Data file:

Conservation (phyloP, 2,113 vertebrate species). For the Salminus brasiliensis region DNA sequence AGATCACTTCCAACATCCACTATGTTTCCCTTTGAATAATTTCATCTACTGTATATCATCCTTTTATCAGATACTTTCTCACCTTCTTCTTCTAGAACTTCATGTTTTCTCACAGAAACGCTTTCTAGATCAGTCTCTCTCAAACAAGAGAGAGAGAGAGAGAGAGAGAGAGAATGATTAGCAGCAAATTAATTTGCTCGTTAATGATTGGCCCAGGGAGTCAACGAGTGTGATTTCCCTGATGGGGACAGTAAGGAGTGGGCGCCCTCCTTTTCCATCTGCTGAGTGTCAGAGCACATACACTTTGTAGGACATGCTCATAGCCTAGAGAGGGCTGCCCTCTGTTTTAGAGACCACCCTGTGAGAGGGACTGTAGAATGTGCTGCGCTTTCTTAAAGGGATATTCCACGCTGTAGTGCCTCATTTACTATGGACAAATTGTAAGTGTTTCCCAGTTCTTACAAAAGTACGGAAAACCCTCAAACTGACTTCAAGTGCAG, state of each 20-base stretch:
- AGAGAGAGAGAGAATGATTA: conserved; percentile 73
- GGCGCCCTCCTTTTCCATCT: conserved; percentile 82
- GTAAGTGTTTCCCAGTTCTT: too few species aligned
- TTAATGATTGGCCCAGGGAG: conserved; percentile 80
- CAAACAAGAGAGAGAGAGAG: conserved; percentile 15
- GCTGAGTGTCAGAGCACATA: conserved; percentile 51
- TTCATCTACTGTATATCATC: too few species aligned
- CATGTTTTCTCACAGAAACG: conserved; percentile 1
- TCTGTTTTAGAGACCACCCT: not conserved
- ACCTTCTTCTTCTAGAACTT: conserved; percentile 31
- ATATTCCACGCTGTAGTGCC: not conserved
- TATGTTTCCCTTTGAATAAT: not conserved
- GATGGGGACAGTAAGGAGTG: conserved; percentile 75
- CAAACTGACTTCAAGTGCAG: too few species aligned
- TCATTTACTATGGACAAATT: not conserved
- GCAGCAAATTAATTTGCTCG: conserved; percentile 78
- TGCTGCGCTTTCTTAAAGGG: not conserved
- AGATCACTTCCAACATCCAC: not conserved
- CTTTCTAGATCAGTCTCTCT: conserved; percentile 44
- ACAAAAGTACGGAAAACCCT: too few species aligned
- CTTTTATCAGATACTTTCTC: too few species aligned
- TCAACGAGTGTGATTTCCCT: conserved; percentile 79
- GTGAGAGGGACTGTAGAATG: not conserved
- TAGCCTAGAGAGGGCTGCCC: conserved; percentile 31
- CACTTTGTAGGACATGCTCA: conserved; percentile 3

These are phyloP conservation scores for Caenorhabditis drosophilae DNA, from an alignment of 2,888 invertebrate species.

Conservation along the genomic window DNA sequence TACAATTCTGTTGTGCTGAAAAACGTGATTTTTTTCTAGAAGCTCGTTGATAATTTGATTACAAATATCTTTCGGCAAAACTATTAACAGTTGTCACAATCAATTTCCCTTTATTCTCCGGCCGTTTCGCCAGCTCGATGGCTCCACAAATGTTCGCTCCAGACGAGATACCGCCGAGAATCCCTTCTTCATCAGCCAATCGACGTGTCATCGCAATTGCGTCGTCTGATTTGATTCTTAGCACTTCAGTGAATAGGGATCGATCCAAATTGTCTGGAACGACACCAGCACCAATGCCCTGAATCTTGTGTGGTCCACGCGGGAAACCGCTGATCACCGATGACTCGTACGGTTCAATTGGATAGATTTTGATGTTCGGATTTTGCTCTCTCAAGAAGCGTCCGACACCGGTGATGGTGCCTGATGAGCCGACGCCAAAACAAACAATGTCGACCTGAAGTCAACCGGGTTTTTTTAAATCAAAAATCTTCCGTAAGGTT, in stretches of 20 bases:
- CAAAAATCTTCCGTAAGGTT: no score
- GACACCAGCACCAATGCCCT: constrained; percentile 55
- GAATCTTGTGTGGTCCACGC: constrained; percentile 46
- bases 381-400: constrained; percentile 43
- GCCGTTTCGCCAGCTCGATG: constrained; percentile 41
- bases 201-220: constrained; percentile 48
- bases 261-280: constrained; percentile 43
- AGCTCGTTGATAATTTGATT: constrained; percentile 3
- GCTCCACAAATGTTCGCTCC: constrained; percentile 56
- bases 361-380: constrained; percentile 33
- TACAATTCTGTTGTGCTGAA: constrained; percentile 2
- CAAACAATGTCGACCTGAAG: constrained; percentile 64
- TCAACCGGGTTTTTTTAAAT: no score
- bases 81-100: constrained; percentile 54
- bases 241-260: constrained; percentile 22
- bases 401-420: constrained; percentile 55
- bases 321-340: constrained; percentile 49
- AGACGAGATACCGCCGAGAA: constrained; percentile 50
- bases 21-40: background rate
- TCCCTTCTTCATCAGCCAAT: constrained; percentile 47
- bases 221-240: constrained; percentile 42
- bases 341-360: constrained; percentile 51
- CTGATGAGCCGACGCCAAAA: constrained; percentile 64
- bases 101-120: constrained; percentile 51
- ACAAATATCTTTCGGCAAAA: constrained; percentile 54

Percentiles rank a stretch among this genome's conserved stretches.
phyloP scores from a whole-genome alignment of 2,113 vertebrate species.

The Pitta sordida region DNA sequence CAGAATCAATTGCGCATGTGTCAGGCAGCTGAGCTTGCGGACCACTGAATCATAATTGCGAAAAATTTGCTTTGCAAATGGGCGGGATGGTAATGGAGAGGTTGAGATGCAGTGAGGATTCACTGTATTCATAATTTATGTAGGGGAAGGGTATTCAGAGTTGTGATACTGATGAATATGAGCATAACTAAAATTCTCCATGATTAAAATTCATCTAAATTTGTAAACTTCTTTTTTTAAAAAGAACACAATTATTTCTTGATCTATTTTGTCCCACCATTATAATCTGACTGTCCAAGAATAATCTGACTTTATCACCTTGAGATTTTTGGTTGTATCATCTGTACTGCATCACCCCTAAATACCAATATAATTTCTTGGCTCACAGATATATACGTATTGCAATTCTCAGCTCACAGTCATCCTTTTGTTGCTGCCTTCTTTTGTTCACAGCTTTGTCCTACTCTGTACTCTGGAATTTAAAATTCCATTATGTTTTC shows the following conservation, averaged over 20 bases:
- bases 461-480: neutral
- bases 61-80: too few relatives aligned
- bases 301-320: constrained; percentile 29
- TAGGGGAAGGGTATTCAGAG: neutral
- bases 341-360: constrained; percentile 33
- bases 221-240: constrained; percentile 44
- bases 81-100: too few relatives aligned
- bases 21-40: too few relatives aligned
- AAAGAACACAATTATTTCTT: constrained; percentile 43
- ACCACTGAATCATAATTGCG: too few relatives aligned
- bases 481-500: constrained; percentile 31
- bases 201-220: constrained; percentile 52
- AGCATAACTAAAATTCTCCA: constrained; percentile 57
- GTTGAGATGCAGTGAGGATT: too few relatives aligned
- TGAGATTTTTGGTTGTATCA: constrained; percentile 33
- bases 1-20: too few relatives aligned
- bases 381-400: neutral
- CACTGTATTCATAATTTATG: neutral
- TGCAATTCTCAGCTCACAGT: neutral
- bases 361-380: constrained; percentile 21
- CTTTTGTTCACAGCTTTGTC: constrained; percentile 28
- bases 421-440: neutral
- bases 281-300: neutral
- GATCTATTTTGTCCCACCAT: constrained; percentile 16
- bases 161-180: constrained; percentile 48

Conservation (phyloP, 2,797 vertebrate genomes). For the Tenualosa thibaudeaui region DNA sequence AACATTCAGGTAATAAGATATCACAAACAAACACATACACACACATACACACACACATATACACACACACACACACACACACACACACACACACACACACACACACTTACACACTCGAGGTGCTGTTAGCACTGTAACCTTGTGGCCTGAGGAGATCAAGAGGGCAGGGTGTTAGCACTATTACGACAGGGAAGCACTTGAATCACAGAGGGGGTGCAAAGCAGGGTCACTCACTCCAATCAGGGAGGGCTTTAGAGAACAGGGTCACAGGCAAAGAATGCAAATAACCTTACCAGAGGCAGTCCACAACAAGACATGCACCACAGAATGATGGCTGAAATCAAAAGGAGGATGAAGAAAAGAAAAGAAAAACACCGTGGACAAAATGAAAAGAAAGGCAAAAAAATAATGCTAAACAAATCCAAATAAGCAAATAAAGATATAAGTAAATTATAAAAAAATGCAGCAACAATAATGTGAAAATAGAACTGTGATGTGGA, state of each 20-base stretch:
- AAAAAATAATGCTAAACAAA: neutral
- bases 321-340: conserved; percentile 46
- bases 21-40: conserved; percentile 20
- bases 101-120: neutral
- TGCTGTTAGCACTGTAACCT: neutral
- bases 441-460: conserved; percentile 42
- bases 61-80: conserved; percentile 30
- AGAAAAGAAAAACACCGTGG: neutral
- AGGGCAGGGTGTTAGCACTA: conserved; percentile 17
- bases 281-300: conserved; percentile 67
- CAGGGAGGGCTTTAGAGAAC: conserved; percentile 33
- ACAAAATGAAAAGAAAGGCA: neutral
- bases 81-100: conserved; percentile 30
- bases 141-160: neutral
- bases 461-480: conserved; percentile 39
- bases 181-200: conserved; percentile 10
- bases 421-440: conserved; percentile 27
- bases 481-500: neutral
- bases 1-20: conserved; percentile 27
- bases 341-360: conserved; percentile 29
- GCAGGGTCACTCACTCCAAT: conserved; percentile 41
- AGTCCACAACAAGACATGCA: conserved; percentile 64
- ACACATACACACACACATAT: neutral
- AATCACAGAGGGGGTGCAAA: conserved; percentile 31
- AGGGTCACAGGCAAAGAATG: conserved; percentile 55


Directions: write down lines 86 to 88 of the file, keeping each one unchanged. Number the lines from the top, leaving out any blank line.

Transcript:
- bases 101-120: neutral
- TGCTGTTAGCACTGTAACCT: neutral
- bases 441-460: conserved; percentile 42